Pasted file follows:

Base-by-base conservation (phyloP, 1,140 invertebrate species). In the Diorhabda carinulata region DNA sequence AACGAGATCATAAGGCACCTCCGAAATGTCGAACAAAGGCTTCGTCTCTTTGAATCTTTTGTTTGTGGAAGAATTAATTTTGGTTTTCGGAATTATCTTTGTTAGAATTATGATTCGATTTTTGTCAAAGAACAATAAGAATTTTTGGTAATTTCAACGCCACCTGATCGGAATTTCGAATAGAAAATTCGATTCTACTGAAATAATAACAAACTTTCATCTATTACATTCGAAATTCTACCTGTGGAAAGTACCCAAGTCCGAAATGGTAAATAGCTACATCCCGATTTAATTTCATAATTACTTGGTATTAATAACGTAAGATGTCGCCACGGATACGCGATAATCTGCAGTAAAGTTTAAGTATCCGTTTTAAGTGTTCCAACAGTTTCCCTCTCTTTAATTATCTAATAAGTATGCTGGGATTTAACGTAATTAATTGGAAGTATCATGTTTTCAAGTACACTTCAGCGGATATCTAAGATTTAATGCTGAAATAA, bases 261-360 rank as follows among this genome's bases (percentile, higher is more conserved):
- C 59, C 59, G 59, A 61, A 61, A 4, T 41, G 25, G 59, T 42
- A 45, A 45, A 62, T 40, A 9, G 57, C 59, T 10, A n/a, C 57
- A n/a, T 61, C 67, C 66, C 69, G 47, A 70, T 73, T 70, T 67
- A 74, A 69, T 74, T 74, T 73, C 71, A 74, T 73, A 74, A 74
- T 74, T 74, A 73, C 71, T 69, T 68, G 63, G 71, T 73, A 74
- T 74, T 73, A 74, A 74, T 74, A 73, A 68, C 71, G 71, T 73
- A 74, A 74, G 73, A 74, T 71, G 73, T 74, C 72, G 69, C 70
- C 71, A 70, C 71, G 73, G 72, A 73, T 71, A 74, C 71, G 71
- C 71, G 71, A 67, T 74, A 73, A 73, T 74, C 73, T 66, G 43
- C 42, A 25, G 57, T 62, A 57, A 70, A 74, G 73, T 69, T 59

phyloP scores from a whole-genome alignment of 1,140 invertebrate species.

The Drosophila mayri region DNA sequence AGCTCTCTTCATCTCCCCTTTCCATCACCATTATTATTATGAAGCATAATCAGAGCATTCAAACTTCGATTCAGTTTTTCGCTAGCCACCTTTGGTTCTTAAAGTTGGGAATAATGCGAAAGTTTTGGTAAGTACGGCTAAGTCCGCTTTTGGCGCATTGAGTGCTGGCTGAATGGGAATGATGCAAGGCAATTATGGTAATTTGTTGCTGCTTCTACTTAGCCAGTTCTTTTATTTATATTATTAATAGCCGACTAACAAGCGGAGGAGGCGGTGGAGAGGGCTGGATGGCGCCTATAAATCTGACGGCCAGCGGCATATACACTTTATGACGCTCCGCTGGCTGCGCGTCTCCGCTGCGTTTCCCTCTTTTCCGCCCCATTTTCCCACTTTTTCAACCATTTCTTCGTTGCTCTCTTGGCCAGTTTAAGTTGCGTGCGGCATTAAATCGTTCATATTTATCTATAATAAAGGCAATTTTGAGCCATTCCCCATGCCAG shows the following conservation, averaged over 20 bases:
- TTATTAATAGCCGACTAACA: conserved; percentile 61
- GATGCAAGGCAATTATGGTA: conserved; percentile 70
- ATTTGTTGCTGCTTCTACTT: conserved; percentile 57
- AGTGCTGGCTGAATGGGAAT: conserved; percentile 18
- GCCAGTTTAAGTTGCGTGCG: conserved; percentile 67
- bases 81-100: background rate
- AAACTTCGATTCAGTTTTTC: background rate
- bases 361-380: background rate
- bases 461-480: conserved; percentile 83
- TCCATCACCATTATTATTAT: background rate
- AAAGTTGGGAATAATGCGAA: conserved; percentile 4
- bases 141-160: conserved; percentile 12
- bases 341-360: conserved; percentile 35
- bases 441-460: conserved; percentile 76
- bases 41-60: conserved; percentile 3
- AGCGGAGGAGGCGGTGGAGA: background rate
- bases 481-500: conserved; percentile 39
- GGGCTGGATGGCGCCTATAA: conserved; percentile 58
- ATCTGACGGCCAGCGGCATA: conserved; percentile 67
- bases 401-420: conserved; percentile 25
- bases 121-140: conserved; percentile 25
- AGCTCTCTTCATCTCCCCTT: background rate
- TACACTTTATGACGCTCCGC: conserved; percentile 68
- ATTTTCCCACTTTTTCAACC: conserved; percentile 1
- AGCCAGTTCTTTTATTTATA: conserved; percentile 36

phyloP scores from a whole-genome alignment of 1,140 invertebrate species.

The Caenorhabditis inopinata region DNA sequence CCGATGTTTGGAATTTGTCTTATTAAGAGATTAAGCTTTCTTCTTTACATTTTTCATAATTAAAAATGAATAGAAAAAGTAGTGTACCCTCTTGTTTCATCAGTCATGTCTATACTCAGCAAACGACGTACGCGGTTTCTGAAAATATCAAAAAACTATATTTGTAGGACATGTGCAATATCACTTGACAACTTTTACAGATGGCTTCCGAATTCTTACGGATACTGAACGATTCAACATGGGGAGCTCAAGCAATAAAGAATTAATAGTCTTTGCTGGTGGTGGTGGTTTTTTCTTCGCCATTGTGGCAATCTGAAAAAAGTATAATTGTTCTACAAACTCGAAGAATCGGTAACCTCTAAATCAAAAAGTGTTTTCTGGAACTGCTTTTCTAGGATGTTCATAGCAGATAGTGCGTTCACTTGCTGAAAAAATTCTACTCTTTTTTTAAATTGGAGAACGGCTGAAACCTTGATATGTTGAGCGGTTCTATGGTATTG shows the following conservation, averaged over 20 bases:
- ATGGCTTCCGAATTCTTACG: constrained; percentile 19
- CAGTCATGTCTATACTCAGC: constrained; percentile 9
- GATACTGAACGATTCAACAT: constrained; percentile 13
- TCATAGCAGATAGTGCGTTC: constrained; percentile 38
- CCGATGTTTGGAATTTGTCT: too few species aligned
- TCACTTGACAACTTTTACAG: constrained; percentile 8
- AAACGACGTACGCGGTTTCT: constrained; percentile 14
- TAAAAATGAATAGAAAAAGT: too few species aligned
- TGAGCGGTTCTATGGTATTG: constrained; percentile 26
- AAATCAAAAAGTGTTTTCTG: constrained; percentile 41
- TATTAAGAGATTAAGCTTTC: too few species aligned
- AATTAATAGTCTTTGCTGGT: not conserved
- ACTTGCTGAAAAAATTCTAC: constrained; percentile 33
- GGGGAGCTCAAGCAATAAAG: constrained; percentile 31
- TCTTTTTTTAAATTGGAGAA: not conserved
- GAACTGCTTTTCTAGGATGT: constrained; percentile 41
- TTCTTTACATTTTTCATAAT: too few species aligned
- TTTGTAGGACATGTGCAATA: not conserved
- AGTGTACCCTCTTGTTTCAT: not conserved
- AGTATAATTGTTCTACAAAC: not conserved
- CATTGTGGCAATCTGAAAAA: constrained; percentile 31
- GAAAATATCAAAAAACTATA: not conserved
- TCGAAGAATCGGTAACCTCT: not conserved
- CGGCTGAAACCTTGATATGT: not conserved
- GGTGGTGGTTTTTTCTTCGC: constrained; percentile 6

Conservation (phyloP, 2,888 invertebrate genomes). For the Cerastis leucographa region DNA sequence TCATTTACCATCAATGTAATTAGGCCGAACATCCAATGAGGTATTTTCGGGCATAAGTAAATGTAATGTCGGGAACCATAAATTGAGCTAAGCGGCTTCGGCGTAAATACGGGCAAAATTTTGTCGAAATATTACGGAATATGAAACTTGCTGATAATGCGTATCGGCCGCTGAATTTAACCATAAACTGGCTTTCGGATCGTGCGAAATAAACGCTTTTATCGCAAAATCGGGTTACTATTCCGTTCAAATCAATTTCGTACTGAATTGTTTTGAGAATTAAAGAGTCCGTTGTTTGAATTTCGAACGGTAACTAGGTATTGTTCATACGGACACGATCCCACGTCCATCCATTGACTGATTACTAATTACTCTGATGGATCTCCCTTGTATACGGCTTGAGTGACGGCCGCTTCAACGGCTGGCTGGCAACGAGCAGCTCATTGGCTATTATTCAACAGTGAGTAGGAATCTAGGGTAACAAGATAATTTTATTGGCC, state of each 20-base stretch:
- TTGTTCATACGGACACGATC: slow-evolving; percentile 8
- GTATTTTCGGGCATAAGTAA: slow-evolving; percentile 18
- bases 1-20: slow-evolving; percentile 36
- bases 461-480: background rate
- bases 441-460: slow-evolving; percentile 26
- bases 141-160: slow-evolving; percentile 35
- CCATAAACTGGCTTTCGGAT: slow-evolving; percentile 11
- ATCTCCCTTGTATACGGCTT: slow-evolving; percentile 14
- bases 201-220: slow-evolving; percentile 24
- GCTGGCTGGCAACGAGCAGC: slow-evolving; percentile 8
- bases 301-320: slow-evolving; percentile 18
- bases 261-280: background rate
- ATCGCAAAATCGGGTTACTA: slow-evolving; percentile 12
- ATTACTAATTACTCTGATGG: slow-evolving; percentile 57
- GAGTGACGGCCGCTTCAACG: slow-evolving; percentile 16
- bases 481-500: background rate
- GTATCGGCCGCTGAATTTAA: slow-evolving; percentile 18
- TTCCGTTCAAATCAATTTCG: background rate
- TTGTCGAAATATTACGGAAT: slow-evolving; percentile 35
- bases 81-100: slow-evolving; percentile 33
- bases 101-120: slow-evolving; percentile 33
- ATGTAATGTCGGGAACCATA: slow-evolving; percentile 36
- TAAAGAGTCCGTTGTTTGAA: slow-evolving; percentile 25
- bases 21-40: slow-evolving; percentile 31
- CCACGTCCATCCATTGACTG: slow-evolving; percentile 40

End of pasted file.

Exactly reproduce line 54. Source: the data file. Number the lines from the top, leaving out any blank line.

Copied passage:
- GGGGAGCTCAAGCAATAAAG: constrained; percentile 31